In my mind referees should be able to rule that something was enough of an infraction to make the mechanical requirements for a hook or high stick, and not be enough to actually impede or endanger the attacked player. In this case both calls would be correct. But, that’s not really enough to eradicate the problem. The solution is to make the dive or embellishment a more costly penalty.

There are three main options that present themselves.

  1. Call the dive and an unsportsmanlike penalty on the same play even if the other team is penalized, leading to two players serving two minutes for the infraction and potentially leading to a powerplay for the team who committed the act that met only the mechanical requirements for an infraction.
  2. Make the dive a double minor. From five on five play this would lead to four on four play for two minutes, and then a two minute penalty kill for the embellishing players team.
  3. Make diving a five minute major. Even if the mechanical requirements for a hook, trip or other call were met.

Number one is probably the easiest to implement now as it would not require an in season rule change, or a wait until next season to implement. Like the “Avery Rule” it would be an interpretation change. Realistically it could be an intermediary step to one of the other options.

Number two and number three to me have the most appeal. I think implementing both might actually be the right answer. Option two the double minor would probably be the best option to use when there is an action by the opponent that would warrant a penalty if it were to continue or connect. Option three in making a dive or embellishment a major (possibly with video review) if unaccompanied by an opponents infraction or potential infraction.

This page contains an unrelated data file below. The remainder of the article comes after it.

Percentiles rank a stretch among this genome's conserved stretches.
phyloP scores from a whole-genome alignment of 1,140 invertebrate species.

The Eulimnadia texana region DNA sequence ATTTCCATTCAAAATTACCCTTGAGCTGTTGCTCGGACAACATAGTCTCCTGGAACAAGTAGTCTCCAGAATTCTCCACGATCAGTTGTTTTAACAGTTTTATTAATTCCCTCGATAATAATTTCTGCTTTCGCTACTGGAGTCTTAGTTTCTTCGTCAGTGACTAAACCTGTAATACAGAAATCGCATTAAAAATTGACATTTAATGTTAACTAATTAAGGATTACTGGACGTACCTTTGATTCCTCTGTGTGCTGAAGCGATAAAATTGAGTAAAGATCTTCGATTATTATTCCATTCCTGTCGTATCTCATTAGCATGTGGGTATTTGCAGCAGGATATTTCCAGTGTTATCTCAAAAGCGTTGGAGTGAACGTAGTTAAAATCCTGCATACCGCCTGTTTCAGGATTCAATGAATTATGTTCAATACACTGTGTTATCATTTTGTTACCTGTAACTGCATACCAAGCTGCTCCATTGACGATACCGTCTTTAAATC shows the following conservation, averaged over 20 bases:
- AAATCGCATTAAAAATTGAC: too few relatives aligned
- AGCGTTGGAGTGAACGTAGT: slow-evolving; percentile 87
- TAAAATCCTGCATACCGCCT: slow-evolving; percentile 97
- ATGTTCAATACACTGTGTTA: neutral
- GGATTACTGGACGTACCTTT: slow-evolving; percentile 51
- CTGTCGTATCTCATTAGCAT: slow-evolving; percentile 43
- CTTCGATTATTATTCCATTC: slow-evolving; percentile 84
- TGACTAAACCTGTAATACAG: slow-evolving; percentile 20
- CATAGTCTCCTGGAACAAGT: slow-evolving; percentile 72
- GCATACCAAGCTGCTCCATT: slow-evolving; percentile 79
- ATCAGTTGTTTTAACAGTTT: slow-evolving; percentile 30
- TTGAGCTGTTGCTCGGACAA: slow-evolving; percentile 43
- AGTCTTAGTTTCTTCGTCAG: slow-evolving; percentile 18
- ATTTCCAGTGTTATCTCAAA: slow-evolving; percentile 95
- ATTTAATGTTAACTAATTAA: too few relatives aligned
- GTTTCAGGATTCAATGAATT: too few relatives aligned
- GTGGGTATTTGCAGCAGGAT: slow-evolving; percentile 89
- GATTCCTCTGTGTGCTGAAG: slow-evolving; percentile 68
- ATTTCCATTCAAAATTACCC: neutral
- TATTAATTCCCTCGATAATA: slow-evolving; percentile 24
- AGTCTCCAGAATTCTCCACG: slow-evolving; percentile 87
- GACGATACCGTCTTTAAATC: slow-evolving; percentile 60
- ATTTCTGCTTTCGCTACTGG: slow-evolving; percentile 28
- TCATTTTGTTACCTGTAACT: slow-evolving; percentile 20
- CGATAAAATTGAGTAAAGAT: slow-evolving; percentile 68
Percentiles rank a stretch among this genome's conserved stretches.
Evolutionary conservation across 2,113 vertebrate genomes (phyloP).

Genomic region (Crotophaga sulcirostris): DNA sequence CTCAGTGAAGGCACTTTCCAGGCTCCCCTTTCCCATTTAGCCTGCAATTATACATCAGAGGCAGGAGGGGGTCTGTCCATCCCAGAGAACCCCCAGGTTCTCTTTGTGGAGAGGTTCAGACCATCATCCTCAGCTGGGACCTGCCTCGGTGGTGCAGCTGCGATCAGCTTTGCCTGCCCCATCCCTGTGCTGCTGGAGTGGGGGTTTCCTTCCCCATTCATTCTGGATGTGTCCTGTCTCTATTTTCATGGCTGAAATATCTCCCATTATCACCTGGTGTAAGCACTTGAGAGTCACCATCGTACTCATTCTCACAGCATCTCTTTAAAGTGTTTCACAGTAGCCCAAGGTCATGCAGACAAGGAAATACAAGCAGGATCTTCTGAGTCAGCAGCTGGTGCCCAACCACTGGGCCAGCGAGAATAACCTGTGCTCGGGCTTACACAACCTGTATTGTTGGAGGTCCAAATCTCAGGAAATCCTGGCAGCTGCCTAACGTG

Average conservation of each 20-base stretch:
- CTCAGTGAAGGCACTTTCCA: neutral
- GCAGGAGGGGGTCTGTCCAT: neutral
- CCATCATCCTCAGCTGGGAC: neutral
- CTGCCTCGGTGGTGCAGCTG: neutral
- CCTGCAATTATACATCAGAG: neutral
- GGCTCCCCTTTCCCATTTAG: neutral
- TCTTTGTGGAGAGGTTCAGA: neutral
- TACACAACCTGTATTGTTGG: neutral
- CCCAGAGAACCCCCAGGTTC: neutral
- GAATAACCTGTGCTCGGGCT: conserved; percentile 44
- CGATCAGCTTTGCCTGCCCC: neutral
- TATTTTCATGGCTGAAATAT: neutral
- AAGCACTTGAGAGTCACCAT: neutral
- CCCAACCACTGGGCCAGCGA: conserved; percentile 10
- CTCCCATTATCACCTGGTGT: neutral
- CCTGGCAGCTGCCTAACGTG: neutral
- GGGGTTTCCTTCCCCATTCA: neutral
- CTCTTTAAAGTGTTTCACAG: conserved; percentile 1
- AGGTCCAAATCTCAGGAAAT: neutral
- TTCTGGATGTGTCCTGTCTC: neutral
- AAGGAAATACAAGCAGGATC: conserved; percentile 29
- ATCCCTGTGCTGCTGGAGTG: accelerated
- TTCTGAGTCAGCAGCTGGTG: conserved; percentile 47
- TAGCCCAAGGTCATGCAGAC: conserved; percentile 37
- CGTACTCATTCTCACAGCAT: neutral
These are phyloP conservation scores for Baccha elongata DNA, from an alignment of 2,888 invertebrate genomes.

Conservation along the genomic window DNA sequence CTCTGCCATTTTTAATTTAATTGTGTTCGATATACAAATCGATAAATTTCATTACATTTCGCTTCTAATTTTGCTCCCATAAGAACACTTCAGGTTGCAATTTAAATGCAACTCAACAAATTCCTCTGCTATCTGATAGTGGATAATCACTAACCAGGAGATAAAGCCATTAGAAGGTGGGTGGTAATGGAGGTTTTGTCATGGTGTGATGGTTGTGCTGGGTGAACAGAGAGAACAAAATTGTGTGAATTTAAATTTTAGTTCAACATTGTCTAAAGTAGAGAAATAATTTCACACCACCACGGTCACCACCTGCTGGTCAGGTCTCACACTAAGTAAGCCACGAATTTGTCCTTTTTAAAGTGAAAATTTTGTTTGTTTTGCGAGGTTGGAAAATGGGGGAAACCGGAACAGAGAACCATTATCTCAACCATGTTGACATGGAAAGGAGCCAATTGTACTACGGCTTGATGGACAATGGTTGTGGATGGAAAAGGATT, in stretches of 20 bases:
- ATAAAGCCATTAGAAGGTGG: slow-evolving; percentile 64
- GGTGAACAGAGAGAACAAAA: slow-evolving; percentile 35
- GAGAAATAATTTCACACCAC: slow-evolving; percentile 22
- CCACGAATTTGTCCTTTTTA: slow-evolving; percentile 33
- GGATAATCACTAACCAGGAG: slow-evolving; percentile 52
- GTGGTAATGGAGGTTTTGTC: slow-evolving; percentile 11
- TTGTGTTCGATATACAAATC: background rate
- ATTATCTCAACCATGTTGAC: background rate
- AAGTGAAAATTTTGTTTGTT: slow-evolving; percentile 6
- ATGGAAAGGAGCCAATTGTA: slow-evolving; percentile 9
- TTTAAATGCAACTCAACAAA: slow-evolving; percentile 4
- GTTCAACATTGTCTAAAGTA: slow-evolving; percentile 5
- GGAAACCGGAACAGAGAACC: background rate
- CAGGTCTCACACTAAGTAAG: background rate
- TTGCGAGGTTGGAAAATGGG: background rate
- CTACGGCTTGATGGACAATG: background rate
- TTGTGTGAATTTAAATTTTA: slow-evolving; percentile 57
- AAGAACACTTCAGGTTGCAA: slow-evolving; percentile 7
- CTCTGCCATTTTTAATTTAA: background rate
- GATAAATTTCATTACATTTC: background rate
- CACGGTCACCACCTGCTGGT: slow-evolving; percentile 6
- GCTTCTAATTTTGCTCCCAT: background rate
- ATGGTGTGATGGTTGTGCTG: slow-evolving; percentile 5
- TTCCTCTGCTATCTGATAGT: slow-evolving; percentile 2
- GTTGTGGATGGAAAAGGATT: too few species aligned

If the NHL is serious about providing role models in the form of it’s players, this fairly minor set of adjustments to the rules is the simplest thing they could do all year to improve the integrity of the game.

What’s your call?

One of the few areas the Bruins have been able to depend on just about every night is the goaltending.

Tuukka Rask: Has had the misfortune of being in net on nights when the Bruins couldn’t score to save their lives no few times. Looks to be on pace for the same number of starts as last season. This is his contract year. Very solid numbers with a .921 Sv% and a 2.25 GAA. Grade: B+

Tim Thomas: “Timmy Trophy” has a .936Sv %, better than his first Vezina year, and a 1.85 GAA, better than either Vezina year. Has not allowed more than three goals even once this season, has three shutouts and a one goal game. Grade: A

Coaches: Very, proactive this year. Line changes happened possibly too much as they attempted to shake the forwards out of the funk the team started the season in. Has inexplicably gone with Pouliot over Caron or Hamill, or various other forwards, but was rewarded for faith in Pouliot and Horton in the shootout on consecutive nights. The coaches have their finger on the pulse of the team. It’ll be interesting to see how long certain forwards are allowed to keep slacking without a severe cut to their ice time. Grade: B+